It’s obvious that Iran is not an existential threat to America, just as it is obvious to anyone conscious during the George W. Bush Administration that there are people in power who will lie to launch wars on false pretenses. Conflict with Iran is not over, and regime change themes, with a heavy focus on “deterrence” and setting right what has been wrong since 1979, continue to prevail in the rhetoric of the administration.

“Peace and stability cannot prevail in the Middle East as long as Iran continues to foment violence, unrest, hatred, and war,” Trump said in his speech Wednesday. “The civilized world must send a clear and unified message to the Iranian regime: Your campaign of terror, murder, mayhem will not be tolerated any longer. It will not be allowed to go forward.”

The war drums are still beating, albeit damply.

Troublingly, the party of the president who was elected to end war is marching straight into (did they ever leave?) the hawks’ camp. A few America First lawmakers such as Rep. Matt Gaetz (R-Fla.) have shown real backbone by opposing further intervention against Iran, despite the political risk of criticizing the president—but most Republican and conservative leaders instead have fallen into rank tribalism, labeling all who would oppose further military action as socialists and friends of the enemy. Gaetz was just one of three Republicans who voted for the war powers resolution. So much for “ending endless wars.”

It’s no good to be inflexibly ideological, especially given the volatile, unmanageable, often incomprehensible circumstances in the Middle East. Many people who support Trump’s non-interventionist agenda, including Trump himself obviously, also supported the strike. But it’s hard to see how assassinating a foreign general constitutes “ending endless wars.” It’s one thing to be too tied to an ideology, but at some point you have to pick a horse.

Had Trump started a war with Iran, he would send his base a message that he can’t find money to build a wall, but has plenty of blood and treasure to waste on a conflict with scarcely any connection to the national interest.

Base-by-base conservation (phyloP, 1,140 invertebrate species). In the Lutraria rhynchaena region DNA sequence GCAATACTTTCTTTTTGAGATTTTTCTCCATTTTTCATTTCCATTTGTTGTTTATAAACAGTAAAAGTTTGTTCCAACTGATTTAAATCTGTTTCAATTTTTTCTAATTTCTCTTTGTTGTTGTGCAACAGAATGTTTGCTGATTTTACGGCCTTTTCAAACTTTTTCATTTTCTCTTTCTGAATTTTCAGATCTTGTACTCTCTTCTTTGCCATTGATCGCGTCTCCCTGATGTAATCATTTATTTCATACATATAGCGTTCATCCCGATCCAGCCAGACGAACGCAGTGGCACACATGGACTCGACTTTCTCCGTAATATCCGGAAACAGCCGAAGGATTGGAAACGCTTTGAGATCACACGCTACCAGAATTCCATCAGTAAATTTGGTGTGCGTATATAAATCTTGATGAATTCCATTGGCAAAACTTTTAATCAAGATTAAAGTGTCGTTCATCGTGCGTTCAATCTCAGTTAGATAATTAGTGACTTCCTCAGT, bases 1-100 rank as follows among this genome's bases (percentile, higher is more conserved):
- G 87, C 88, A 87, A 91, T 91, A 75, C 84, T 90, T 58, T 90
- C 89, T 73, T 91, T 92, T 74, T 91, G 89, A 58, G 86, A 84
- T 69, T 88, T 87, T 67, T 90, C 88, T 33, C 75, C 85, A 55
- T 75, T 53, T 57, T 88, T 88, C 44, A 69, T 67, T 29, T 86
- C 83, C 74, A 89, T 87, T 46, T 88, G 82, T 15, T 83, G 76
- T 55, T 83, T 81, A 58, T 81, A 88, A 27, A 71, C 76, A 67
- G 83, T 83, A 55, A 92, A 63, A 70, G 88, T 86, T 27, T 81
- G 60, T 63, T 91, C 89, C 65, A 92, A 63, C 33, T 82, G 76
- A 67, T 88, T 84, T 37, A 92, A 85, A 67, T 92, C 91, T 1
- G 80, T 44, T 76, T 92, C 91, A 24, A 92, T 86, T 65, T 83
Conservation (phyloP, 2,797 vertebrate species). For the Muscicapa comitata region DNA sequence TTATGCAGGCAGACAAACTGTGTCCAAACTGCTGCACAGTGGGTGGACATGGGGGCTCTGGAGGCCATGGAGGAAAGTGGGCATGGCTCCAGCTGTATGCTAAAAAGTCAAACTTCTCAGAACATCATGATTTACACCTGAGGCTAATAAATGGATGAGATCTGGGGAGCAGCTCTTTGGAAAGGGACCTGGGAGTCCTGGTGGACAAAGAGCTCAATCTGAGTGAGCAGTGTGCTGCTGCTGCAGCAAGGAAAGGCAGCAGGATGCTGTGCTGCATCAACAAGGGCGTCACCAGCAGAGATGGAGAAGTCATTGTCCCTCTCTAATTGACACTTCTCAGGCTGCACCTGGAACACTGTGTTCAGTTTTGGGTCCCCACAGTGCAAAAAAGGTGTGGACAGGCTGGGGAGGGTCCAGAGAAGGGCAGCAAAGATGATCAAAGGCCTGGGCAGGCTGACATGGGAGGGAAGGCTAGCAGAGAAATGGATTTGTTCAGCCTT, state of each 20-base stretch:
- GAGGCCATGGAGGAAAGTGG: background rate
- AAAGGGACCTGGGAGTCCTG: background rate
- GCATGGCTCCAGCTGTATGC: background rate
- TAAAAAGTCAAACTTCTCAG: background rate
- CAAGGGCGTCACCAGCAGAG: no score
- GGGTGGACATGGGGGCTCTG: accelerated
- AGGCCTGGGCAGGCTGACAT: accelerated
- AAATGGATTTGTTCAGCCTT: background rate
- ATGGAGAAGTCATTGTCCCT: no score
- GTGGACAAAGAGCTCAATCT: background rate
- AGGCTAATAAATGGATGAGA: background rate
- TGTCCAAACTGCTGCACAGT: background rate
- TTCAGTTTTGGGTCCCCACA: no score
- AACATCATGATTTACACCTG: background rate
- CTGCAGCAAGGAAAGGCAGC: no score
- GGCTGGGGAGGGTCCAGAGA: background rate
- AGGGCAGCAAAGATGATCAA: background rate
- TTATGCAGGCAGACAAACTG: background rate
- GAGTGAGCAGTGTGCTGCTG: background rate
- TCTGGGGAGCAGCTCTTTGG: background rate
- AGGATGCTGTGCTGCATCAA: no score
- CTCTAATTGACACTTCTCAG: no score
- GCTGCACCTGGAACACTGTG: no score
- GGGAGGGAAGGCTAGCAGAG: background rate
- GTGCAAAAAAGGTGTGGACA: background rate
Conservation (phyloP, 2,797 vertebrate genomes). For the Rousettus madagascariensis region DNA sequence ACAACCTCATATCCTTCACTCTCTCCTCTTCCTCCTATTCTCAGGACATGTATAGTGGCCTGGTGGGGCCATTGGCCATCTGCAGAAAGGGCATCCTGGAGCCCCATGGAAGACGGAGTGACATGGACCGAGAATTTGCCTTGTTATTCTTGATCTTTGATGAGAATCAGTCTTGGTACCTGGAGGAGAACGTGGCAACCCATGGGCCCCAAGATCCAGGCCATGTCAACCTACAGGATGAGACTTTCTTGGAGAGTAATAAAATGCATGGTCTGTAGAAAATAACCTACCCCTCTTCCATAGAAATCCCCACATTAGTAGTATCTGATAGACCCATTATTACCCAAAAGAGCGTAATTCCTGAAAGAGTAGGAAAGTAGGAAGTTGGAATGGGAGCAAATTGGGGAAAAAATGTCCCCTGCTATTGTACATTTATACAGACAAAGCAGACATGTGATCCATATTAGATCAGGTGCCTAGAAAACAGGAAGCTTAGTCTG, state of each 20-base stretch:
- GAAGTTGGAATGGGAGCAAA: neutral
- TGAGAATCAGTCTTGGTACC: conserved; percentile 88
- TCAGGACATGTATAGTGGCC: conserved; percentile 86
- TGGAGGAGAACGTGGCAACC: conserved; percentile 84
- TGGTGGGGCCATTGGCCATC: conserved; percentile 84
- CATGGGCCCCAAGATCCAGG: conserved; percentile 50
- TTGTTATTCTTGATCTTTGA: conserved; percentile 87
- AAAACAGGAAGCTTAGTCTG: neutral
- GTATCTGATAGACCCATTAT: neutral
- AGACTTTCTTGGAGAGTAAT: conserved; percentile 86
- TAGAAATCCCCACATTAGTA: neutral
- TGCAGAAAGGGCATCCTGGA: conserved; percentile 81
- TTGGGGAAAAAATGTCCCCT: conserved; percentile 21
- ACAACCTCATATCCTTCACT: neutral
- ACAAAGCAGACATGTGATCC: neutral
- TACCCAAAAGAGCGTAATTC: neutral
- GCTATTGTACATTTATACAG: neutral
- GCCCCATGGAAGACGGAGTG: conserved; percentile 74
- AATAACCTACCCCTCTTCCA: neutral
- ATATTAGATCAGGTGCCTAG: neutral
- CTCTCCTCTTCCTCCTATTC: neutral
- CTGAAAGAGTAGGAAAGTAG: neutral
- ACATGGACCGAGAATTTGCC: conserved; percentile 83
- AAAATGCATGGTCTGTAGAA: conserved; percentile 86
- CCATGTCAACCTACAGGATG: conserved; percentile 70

For now, it looks like Trump wants to de-escalate, averting war, as he promised in 2016. That war was avoided, though, is a credit to Trump and his gut instincts, not to the hawks in his administration and in the media who applauded the strike and pushed for escalation in the first place.

The troubling reality is that American policy continues to be directed far too much by things that are not America’s business and by people who don’t care about America and its people.

More disturbing is that the Trump movement, which was generated out of opposition to the foreign policy blob and its endless wars, was revealed this week to have been co-opted to a great extent by neoconservatives seeking regime change.

But let’s just be thankful that war was avoided and no Americans were killed. We can hope President Trump will avoid escalation with Iran and take the chance to get America out of Iraq. If not, it’s just a matter of time before we get dragged back into the abyss.

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About Matthew Boose

Matthew Boose is a Mt. Vernon fellow of the Center for American Greatness and a staff writer and weekly columnist at the Conservative Institute. His writing has also appeared in the Daily Caller. Follow him on Twitter @matt_boose. ‏